Wonder if anyone can help with a networking design issue.
I work at a University and we're looking to provide connectivity for student's own laptops, as well as our own. I'm considering a couple of ideas.
There will be a set of wired network outlets. Our laptops may be set up by us how we want, for example Windows XP, Office 2003, Internet Explorer, domain membership, and so on. Students won't have administrative rights, only limited rights. They can be "trusted".
Student's own laptops could be literally anything - any make and model, any operating system, and likely to be infected with malware. However we'd like to provide basic connectivity anyway.
We have HP ProCurve at the edge, with Cisco at the perimeter.
To my mind the ideal scenario works as follows (but I'm open to suggestions!); - configure the ProCurve switches with MAC address authentication. - "our" laptops are registered in a MAC address database - authenticated laptops get access to a VLAN with access to domain controllers, etc. Call it "trusted client VLAN" - Windows connects to the domain, and users login with their domain credentials - student's own laptops won't be in the MAC address database, so they connect to a completely separate VLAN - call it "untrusted client VLAN" - put a Cisco IOS device as the router for this "untrusted client VLAN" - configured with "authentication proxy" over HTTPS
Hence, when students connect their own laptops, they join the "untrusted client VLAN". As soon as they try to browse, they are prompted to authenticate at a web page. Once authenticated, they can access whatever we allow them to access.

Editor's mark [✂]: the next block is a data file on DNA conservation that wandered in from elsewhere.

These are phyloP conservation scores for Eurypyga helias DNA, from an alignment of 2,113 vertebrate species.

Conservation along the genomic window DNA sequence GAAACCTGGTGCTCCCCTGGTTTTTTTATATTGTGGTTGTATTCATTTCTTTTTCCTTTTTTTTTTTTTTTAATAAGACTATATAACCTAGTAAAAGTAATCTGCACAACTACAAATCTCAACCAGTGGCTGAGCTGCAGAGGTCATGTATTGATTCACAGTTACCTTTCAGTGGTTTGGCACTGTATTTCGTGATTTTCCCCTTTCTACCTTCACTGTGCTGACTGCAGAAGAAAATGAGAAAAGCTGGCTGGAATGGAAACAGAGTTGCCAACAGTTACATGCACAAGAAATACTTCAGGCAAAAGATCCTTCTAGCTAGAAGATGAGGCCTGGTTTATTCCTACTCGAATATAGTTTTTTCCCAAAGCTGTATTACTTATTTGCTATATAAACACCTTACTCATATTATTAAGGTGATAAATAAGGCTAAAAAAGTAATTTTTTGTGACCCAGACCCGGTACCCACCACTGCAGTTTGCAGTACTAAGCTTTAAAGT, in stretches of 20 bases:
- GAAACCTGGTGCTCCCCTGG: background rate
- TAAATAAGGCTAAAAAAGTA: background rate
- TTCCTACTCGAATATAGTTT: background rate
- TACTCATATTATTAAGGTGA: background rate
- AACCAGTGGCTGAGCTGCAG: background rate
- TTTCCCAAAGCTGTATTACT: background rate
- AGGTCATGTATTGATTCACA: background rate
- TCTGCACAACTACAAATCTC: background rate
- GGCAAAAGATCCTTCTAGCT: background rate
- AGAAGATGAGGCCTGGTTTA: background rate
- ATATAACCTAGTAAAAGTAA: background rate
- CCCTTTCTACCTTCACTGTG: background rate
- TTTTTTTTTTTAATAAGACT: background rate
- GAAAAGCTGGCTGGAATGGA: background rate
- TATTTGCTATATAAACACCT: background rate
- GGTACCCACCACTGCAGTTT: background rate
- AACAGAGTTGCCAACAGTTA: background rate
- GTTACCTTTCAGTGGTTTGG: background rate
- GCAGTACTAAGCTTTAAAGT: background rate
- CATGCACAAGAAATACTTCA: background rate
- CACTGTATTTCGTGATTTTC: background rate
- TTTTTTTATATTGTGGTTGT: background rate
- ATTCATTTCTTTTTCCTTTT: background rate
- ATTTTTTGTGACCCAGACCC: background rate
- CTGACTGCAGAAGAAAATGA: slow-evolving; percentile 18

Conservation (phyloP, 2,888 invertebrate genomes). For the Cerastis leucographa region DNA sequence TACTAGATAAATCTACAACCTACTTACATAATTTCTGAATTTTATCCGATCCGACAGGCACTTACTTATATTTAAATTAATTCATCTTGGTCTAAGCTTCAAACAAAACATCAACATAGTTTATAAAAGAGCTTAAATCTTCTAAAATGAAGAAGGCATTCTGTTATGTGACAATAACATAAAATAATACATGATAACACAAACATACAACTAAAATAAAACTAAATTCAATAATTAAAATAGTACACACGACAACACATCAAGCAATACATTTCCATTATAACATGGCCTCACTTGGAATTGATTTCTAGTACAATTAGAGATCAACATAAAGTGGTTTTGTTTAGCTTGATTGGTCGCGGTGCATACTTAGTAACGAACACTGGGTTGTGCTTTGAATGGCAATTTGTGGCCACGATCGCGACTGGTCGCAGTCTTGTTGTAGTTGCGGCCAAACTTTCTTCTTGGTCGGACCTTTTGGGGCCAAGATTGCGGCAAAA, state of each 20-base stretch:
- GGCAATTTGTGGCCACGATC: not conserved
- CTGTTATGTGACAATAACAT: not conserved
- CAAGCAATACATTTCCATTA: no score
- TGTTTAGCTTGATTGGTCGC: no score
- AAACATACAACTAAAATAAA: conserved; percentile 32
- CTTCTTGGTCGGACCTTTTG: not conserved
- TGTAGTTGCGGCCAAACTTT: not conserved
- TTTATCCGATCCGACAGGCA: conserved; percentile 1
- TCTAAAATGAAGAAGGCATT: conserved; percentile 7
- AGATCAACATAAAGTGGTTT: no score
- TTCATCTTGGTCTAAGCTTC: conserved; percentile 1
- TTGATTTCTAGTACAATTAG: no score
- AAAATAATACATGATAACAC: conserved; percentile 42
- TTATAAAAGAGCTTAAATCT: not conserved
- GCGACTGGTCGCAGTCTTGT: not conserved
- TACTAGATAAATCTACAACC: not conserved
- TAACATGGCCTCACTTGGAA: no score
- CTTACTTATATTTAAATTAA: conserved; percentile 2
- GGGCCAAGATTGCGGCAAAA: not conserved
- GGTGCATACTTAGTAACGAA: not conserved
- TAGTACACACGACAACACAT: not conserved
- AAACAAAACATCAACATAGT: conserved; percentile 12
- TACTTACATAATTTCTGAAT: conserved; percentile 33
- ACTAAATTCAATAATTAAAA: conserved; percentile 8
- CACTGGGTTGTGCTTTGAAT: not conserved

Hopefully, this combination of ProCurve MAC address authentication and Cisco authentication proxy means that - when University laptops are plugged in, they connect to the network and students can login to the domain - when student's own laptops are plugged in to the same network outlet, they are connected to the separate untrusted client VLAN and users have to authenticate at a web page before they can, for example, access the Internet.
I don't really know much about Cisco IOS. Really looking for second opinions on this approach, and implementation questions; - Is the authentication proxy feature universal to IOS, on both Catalyst switches and routers, or part of the firewall feature set on routers only? (a basic question no doubt, but I've found no guidance on Cisco's web site!) - Will this authentication proxy feature scale to, say 50-75 laptops connected at 10Mbps?
Thanks in advance for any help.